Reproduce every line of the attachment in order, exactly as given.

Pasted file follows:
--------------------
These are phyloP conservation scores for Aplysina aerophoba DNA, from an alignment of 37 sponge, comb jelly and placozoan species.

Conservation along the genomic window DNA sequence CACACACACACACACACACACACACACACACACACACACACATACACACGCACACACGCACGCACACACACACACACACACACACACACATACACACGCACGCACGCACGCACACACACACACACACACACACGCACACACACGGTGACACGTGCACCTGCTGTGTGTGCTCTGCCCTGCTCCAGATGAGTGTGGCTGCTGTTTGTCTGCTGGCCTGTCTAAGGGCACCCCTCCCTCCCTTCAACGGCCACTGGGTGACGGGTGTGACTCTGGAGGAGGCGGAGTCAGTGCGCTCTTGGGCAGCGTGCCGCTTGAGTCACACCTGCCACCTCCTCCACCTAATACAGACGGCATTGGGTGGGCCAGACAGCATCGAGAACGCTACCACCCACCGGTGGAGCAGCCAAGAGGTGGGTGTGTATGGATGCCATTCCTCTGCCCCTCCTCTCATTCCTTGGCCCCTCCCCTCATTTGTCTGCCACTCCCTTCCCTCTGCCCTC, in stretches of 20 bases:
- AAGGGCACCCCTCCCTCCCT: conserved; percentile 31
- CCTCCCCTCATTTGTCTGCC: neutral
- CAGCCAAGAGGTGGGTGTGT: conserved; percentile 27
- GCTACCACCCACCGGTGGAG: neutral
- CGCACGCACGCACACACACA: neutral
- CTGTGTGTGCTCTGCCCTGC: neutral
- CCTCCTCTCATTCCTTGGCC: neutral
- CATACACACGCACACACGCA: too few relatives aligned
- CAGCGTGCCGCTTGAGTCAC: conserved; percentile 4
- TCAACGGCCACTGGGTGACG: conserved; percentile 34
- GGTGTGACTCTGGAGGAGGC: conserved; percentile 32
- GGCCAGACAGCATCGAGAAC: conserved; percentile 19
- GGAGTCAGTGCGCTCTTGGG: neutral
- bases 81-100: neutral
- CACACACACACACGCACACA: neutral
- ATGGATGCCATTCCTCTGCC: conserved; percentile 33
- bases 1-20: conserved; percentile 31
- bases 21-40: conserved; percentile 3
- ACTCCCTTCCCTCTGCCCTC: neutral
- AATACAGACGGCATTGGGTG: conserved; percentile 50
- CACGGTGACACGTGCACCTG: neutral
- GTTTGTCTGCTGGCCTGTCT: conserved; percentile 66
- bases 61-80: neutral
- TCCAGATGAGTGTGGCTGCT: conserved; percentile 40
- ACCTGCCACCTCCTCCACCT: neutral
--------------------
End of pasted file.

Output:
These are phyloP conservation scores for Aplysina aerophoba DNA, from an alignment of 37 sponge, comb jelly and placozoan species.

Conservation along the genomic window DNA sequence CACACACACACACACACACACACACACACACACACACACACATACACACGCACACACGCACGCACACACACACACACACACACACACACATACACACGCACGCACGCACGCACACACACACACACACACACACGCACACACACGGTGACACGTGCACCTGCTGTGTGTGCTCTGCCCTGCTCCAGATGAGTGTGGCTGCTGTTTGTCTGCTGGCCTGTCTAAGGGCACCCCTCCCTCCCTTCAACGGCCACTGGGTGACGGGTGTGACTCTGGAGGAGGCGGAGTCAGTGCGCTCTTGGGCAGCGTGCCGCTTGAGTCACACCTGCCACCTCCTCCACCTAATACAGACGGCATTGGGTGGGCCAGACAGCATCGAGAACGCTACCACCCACCGGTGGAGCAGCCAAGAGGTGGGTGTGTATGGATGCCATTCCTCTGCCCCTCCTCTCATTCCTTGGCCCCTCCCCTCATTTGTCTGCCACTCCCTTCCCTCTGCCCTC, in stretches of 20 bases:
- AAGGGCACCCCTCCCTCCCT: conserved; percentile 31
- CCTCCCCTCATTTGTCTGCC: neutral
- CAGCCAAGAGGTGGGTGTGT: conserved; percentile 27
- GCTACCACCCACCGGTGGAG: neutral
- CGCACGCACGCACACACACA: neutral
- CTGTGTGTGCTCTGCCCTGC: neutral
- CCTCCTCTCATTCCTTGGCC: neutral
- CATACACACGCACACACGCA: too few relatives aligned
- CAGCGTGCCGCTTGAGTCAC: conserved; percentile 4
- TCAACGGCCACTGGGTGACG: conserved; percentile 34
- GGTGTGACTCTGGAGGAGGC: conserved; percentile 32
- GGCCAGACAGCATCGAGAAC: conserved; percentile 19
- GGAGTCAGTGCGCTCTTGGG: neutral
- bases 81-100: neutral
- CACACACACACACGCACACA: neutral
- ATGGATGCCATTCCTCTGCC: conserved; percentile 33
- bases 1-20: conserved; percentile 31
- bases 21-40: conserved; percentile 3
- ACTCCCTTCCCTCTGCCCTC: neutral
- AATACAGACGGCATTGGGTG: conserved; percentile 50
- CACGGTGACACGTGCACCTG: neutral
- GTTTGTCTGCTGGCCTGTCT: conserved; percentile 66
- bases 61-80: neutral
- TCCAGATGAGTGTGGCTGCT: conserved; percentile 40
- ACCTGCCACCTCCTCCACCT: neutral